noun. each of the short curved hairs growing on the edges of the eyelids, serving to protect the eyes from dust particles
noun. the mite that lives among your eyelashes
Demodex mites naturally occur on the skin in small amounts and can actually be beneficial for the skin, as they remove the dead skin cells. In small numbers, they typically do not cause any harm or symptoms.
However, if they reproduce in large numbers, they can cause significant damage to the skin and eyes— dry, red, and itchy skin, and/or eczema, as well as severe inflammation of the eyelids, and damage to the oil glands in the eyelid margins, meibomian glands and eyelashes.
noun. a common condition that causes inflammation of the eyelids
Blepharitis is characterized by redness, swelling, styes, cysts, and flaky crusts at the eyelid margin and along the lash line. Symptoms also include scratchy, swollen, tender, and irritated eyes.
Various types of bacteria can cause blepharitis. It may be chronic or acute in presentation. People with skin conditions such as rosacea, acne, and eczema are more prone to have flare-ups. Poor facial hygiene can also be a contributing factor.
There are various types of this condition. Anterior blepharitis occurs on the outside of the eye. You may see redness, swelling, and possibly crust near the line of the eyelashes. Posterior blepharitis happens near the inside of the eyelid where it contacts the eye and can be due to problems with the lubricating meibomian glands inside the eyelids. Both forms of blepharitis require treatment to maintain appearance and eye comfort.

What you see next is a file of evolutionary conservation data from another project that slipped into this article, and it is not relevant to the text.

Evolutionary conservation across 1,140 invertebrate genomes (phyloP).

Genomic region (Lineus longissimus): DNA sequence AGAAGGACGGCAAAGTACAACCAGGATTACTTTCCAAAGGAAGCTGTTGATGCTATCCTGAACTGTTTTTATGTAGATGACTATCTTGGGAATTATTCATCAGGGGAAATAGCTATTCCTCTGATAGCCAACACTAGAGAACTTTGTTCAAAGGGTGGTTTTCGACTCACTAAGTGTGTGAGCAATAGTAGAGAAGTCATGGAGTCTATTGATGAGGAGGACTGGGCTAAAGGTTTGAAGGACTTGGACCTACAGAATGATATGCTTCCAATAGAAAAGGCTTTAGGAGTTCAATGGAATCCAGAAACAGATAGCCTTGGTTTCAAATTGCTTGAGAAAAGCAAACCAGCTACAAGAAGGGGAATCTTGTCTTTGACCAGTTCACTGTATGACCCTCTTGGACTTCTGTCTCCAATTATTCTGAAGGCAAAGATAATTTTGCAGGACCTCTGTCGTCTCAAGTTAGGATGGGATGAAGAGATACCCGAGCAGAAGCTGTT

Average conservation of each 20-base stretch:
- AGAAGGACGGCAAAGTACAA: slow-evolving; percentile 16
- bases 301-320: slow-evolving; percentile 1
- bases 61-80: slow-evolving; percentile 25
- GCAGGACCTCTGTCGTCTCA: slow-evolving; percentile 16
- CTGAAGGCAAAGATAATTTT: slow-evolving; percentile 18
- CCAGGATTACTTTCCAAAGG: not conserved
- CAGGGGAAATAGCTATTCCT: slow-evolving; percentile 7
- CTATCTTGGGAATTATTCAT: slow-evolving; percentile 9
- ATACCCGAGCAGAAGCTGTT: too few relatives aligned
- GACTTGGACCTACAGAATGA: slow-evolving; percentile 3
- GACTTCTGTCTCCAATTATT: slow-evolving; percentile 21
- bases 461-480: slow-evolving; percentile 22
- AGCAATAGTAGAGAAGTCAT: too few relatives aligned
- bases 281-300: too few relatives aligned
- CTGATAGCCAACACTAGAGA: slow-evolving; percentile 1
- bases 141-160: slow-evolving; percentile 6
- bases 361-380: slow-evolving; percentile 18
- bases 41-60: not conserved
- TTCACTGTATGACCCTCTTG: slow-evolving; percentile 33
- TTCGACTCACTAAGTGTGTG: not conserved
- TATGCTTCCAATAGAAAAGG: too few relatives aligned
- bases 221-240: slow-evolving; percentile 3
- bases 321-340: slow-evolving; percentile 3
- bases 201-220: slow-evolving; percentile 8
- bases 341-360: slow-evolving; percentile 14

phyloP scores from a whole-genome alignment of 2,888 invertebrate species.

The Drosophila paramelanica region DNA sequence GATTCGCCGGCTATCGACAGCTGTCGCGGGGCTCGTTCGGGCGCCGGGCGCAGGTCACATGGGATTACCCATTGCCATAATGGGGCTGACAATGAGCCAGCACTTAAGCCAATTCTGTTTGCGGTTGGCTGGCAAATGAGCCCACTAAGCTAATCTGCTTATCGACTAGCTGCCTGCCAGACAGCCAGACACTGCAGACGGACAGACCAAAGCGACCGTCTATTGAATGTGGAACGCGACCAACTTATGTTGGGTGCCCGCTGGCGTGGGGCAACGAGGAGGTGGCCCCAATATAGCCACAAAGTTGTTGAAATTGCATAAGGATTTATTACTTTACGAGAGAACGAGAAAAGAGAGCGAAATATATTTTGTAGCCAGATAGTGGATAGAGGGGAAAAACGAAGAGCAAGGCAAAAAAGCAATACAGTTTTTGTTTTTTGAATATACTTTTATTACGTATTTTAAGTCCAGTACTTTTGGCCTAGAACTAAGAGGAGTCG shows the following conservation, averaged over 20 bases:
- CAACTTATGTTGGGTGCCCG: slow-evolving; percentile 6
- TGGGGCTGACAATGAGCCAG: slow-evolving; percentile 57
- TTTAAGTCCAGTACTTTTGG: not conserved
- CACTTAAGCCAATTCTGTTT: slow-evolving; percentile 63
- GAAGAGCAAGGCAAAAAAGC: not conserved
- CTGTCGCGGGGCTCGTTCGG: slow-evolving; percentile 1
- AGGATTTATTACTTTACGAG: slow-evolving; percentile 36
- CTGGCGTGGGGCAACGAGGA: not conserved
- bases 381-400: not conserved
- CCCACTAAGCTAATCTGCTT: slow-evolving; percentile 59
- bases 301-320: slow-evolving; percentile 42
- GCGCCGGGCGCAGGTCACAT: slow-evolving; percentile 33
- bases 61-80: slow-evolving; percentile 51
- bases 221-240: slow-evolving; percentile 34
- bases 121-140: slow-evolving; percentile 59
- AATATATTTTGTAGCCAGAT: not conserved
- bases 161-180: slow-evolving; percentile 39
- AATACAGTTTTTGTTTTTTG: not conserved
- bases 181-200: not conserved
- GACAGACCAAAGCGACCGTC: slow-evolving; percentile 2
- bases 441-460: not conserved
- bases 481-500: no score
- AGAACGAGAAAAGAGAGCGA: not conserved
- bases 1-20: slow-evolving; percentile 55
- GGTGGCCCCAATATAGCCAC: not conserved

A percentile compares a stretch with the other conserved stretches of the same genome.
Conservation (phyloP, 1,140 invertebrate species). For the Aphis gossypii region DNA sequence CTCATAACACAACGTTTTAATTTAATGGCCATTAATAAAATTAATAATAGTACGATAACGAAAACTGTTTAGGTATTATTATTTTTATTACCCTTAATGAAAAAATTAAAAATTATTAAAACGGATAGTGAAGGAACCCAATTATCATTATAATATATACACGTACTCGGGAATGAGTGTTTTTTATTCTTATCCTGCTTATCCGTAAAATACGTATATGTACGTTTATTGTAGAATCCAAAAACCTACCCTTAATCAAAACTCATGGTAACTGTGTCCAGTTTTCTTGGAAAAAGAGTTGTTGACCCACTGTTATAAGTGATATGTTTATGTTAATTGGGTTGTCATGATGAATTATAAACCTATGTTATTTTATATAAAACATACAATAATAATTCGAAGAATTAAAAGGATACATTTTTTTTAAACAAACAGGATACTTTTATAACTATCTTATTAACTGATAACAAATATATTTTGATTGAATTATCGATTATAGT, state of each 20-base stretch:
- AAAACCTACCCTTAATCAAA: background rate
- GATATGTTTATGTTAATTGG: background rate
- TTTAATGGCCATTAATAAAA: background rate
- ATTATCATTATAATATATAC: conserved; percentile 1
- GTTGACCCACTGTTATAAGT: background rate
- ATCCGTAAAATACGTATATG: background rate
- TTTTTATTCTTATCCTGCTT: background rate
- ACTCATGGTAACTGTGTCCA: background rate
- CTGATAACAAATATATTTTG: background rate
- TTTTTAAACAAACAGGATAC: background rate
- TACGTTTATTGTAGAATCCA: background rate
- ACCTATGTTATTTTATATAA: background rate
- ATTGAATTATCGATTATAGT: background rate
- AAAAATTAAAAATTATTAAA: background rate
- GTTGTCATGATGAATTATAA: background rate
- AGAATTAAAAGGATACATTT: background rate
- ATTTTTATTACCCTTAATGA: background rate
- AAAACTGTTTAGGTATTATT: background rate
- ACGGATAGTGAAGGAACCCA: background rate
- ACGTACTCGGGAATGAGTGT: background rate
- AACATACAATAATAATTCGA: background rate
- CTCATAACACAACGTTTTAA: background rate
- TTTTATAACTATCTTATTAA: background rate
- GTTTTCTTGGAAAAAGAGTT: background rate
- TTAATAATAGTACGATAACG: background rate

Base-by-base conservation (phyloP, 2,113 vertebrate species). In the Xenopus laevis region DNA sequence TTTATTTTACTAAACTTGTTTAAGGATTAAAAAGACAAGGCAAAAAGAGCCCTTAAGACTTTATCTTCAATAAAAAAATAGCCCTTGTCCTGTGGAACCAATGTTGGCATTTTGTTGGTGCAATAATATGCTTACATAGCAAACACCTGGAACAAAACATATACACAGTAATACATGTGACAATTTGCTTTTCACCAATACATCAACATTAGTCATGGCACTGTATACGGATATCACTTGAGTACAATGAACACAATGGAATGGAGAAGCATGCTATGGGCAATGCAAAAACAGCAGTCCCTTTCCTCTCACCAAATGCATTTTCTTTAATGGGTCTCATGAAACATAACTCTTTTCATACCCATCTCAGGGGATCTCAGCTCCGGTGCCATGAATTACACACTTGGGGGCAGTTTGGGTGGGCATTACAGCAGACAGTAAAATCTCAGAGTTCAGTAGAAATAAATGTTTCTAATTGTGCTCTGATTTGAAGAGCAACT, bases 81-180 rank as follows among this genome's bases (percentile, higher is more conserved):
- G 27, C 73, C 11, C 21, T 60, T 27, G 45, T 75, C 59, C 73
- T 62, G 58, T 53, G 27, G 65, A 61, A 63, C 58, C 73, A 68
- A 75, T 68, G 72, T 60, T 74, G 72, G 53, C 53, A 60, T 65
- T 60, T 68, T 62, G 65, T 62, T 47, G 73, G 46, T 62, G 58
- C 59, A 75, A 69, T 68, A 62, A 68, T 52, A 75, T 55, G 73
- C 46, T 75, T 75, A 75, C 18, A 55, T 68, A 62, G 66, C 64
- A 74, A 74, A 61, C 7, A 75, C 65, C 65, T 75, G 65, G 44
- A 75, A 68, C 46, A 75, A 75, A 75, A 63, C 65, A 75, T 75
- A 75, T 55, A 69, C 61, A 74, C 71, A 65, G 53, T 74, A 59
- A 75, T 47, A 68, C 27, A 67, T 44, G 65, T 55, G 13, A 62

noun. a slimy, sticky film of bacteria that coats a surface
Bacteria are survivors, and they have done so for eons with their evolving survival skills. In nature, most bacteria exist not as free-floating individuals but rather as highly organized communities called biofilms. A biofilm is composed of a well-hydrated matrix of bacteria and their glycocalyx, a sugary coating that allows cells to adhere to and communicate with each other. This protective armor is highly difficult to penetrate–even by antibiotics, surgical iodine prep and, believe it or not, human white cells.
We propose that these bacterial survival skills are the very factors that cause dry eye disease.
Biofilms can form on any surface that provides moisture and nutrients. The eyelid margin—with its moisture, nutrients and warmth—is the perfect environment to cultivate a thriving bacterial biofilm. In fact, it would be unrealistic to suggest that a biofilm does not exist on the lid margin. A biofilm probably begins forming just after birth when the lids become colonized with bacteria.